1491972423388 - North Canterbury pub with no beer leaves township dry

North Canterbury pub with no beer leaves township dry

The fridge is stocked, the taps are primed, the bar is clean, the kitchen is open for lunches, dinners and a tasty pie or two.

You just can’t buy a beer. Or any other alcohol for that matter.

North Canterbury’s Cust Hotel publican Thomas Dick is starting to feel like a “soft drink dispenser” and the township of Cust is dry for the first time in more than 140 years.

An “administrative error” meant that an application to the Waimakariri District Council (WDC) for liquor licence renewal did not go through, Dick said.

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“It wasn’t picked up by us or the council until it was too late. We put a notice in the Northern Outlook [on Wednesday] for a renewal of licence, but we can’t renew it as it’s expired.”

The pub had run as usual, unaware their licence had expired at the end of March.

“We found out yesterday. They [the WDC] came in and said, ‘Sorry we’ve got some bad news’. 

“It sucks, but hey, you keep your chin up. Don’t worry about it, we’ll look after the staff and keep the doors open. We’re a wee bit down, but not out.”

WDC environmental manager Malcolm Johnston said council had sent reminders out to the publicans on January 25 and sympathised with “the sad situation” that the “exemplary publicans” had found themselves in.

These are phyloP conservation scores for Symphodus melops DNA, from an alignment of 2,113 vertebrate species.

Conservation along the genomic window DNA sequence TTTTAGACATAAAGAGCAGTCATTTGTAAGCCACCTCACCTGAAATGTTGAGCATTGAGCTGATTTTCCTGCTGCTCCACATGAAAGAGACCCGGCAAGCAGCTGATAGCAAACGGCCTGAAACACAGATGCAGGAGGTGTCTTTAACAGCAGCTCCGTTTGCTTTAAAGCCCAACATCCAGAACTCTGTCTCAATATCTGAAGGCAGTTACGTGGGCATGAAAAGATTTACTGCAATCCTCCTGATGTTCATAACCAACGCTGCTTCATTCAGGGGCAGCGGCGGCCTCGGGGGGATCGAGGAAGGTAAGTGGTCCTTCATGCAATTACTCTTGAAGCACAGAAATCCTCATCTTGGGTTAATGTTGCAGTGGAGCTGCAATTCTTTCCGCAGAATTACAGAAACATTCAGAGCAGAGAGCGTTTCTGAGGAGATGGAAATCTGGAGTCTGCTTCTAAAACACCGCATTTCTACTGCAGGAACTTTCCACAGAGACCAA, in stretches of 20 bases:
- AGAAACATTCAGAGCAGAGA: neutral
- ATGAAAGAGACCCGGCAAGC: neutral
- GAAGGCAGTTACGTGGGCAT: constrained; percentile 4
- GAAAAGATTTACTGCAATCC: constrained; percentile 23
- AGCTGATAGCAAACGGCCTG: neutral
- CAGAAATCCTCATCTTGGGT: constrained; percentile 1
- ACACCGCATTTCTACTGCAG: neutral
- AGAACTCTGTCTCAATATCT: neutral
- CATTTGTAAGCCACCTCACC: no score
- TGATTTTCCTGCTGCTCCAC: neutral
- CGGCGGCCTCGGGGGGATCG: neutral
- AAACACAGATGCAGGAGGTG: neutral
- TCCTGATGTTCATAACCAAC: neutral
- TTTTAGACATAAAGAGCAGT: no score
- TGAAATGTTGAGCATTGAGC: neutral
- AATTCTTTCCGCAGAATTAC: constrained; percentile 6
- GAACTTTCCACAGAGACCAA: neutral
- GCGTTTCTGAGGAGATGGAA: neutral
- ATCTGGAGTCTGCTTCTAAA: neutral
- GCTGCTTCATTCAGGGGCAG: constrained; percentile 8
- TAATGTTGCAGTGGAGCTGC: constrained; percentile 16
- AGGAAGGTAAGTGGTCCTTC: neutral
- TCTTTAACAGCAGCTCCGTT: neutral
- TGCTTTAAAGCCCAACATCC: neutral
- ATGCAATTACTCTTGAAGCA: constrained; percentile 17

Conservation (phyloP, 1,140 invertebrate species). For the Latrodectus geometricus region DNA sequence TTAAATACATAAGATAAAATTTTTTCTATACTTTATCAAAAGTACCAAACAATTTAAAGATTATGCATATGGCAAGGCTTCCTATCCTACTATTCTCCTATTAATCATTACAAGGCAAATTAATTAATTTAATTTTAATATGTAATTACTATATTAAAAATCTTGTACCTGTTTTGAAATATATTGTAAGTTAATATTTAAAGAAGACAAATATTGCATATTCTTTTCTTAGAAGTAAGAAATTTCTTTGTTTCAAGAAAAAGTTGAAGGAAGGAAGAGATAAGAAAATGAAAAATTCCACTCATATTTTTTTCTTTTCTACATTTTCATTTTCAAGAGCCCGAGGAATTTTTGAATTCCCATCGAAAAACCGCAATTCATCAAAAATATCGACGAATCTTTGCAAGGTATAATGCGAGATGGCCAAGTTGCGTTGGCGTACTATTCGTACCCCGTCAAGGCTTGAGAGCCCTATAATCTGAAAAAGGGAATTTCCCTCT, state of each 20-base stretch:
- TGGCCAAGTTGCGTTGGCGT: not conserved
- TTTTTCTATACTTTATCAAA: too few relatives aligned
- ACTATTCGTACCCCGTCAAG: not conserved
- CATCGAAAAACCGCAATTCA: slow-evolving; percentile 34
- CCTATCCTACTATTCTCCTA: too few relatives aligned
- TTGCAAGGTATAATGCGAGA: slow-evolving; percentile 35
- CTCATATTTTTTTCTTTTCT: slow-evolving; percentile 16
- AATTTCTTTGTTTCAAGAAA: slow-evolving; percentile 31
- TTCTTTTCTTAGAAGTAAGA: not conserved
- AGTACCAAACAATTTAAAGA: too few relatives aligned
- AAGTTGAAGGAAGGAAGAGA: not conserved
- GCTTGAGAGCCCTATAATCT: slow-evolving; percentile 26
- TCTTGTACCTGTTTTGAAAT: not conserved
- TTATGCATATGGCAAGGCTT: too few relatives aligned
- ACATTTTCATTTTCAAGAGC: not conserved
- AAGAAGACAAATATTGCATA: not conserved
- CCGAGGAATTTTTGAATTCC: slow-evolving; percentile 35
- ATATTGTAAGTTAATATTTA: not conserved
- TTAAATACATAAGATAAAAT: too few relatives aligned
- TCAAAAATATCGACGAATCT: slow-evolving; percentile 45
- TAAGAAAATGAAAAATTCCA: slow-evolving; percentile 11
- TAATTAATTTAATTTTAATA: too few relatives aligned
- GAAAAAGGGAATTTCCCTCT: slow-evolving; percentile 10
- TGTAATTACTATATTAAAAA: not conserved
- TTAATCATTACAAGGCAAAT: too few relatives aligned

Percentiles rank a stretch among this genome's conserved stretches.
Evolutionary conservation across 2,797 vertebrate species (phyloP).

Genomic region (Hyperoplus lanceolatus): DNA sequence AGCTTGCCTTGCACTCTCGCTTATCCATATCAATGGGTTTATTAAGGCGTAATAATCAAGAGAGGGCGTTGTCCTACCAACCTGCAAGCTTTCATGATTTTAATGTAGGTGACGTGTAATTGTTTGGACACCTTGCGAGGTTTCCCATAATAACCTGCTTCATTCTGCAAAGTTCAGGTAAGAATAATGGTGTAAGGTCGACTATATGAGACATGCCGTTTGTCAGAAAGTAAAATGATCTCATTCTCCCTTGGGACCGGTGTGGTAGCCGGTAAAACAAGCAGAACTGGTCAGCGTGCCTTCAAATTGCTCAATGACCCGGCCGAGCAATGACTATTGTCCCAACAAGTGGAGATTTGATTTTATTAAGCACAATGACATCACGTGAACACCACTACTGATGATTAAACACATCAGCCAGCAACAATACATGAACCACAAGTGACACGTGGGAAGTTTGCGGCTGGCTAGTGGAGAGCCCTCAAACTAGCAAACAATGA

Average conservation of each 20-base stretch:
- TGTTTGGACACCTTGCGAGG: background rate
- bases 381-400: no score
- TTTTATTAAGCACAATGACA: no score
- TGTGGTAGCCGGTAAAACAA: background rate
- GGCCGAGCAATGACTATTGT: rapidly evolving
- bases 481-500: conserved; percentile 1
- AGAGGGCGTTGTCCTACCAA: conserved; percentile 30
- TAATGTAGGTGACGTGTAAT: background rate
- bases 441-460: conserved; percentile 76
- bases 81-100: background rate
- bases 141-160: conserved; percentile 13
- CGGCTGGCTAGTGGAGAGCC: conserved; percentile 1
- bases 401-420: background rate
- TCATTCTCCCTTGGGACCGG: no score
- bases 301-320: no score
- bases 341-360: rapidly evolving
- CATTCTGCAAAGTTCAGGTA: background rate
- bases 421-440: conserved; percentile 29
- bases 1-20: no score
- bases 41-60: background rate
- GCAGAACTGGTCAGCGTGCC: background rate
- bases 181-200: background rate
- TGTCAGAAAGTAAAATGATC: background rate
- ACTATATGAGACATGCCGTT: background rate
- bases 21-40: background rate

“They are outstanding publicans. They’re widely respected by the community, the police and by the licensing inspectors here.

“If [a licence] expires, there’s nothing to renew. It is absolutely fatal for unlicensed premises.”

The WDC district licensing committee (DLC) had received a special licence request from the publicans on Wednesday.

“We are happy to entertain any application from the Cust Hotel … we will process that in super fast time,” Johnston said.

Dick said it would be great if the WDC could put a special licence through, but understood that, if not, they faced a 15 day wait for a new licence.

The wait would prevent the sale of alcohol over both the Easter and Anzac Day long weekends.

Despite not being able to sell booze, the hotel would remain open for meals, hot drinks, soft drinks or watching sport.

“We’ll be playing the footy on Sky. Anyone who wants to watch the Crusaders versus the Sunwolves on Friday can come … It’s business as usual, just no grog,” Dick said.

One regular patron, who did not wish to be named, only discovered they would not be able to have a cold beer on a cold day on Wednesday morning.

“It’s a bit annoying for the locals, we’ll have to go to Oxford or Rangiora and they’re about the same distance away,” the patron said.

Dick said he was concerned that there could be a drink driving risk for patrons who travelled to other towns for a beer.

Johnston said that he would recommend to the Alcohol Regulatory and Licensing Authority that in future, if an exemplary publican missed their deadline for licence application, local DLCs could issue waivers to prevent the issue in future.

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